Building collapse reflects the city’s affluent, middle-class divide

The city has seen the construction of several new condos in recent years, where large oceanfront units over 3,000 square feet (280 sq m) with modern amenities can fetch $10 million and more. Meanwhile, smaller units of 800 square feet (75 square meters) in neighboring condo buildings built decades ago can be had for $400,000.

Anna Bosovic, a real estate analyst in South Florida, said the collapse of the 40-year-old, middle-class Champlain Towers South on June 24 would exacerbate the divide. At least 36 people were killed and more than 100 are missing.

Bosovic said many buyers would avoid older buildings now, not only because they fear they might collapse, but because of the repair costs Champlain South owners faced before the collapse: $80,000 to $300,000 per unit. . These factors will reduce the value of older condos, while prices in luxury buildings will continue to skyrocket.

“The capitalists who are roaming here never considered old buildings. They’re buying new structures and pre-construction, so I don’t think it’s going to affect their appetite,” said Bosovich, founder of Analytics Miami. “What it will do is further reduce sales of older structures and drive the market down.” and will divide.”

Before the Champlain Towers South tragedy, Surfside, with about 6,000 residents on an island half a square mile (1.3 square kilometers) off Miami, was one of South Florida’s most anonymous municipalities – although in January Ivanka Trump and Jared Kushner had rented a luxury. Condo in a new building two blocks from collapse.

The city is known for its clean beaches and a 12-story border on its buildings, and contrasts with neighboring Miami Beach and its world-renowned nightlife, Bal Harbor with its high-end shopping and buildings that double and triple. Surfside’s highest elevation.

Mayor Charles Burkett said the city has experienced a “roller coaster” of emotions since the collapse. Through what has intensified the community, the demolition of the remainder of the structure and Tropical Storm Elsa, which brought strong winds and heavy rain to the area.

“We have faced myriad challenges, but the good news is that the resources we have are all aligned, all focused and pulling in the same direction,” he said.

Ryan Marmor moved from Palm Beach County to Surfside earlier this year, drawn in by the quiet, thriving business climate of downtown Miami and its proximity to its large Orthodox Jewish community. On Saturdays, most of the city is closed on the Sabbath except for chain stores. Surfside was the home of Isaac Bashevis Singer, a Jewish poet and short-story writer who won the 1978 Nobel Prize in Literature.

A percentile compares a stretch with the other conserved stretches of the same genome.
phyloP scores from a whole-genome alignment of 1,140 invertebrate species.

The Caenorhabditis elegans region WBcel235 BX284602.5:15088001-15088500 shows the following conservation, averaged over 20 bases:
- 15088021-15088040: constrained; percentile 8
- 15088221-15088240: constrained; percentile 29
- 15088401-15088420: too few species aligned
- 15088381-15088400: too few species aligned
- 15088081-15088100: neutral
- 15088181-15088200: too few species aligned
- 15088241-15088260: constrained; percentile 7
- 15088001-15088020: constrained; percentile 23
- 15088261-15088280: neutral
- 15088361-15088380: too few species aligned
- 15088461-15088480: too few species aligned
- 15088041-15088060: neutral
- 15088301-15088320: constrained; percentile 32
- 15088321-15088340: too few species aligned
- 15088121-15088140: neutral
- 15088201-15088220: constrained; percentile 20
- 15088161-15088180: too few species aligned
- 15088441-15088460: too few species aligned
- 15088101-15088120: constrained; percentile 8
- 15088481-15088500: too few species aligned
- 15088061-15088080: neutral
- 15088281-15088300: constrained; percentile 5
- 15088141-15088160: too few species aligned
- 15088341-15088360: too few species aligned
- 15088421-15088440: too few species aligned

But Marmur also got a deal on a tiny apartment built half a century ago, just steps away from the luxury condo of former President Donald Trump’s daughter and son-in-law. While the building of Marmor was intended for the middle class, today’s construction is aimed at the New York, European and South American elite, who are attracted by the state’s lifestyle, weather, and lack of income tax.

“I pay $1,375 (a month) across the street from the beach; Ivanka and Jared pay $38,000,” said Marmur, a real estate agent who runs a support group for survivors of Nazi death camps. Also works for Holocaust Heroes Worldwide.

One recent afternoon in the cheap shopping district of Surfside, barbers Aramis Armor and Freddie Elias, co-owners of a tailor and dry cleaning shop, had no customers. The pandemic hit their businesses hard, the two said, and the collapse and resulting road closures made it difficult for anyone to reach them.

Amor says that in normal times, the business district is full of families—they can have an ice cream, pizza or coffee at the many locally-owned businesses that dot the city.

“They’re all great, the customers are great,” Armor said. He blamed city officials for his lack of business and said he should never have allowed the collapsed building to deteriorate.

Elias, who has had a Surfside business for 25 years, is hoping that a federal low-interest loan promised by President Joe Biden’s administration for stores affected by the collapse will last until his customers return. Meanwhile, a fellow customer was driving to the customer’s house for fittings instead of fighting traffic to get to the store.

“Since Covid and now this tragedy, it has been very, very bad for us,” Elias said. “We need help.”

The roads were reopened this week.


Frisaro reported from Fort Lauderdale, Florida. Associated Press writers Mike Schneider in Orlando and Gisela Salomon in Miami; photographer Marta Lavandier at Surfside; and researcher Randy Hershaft in New York contributed to this report.


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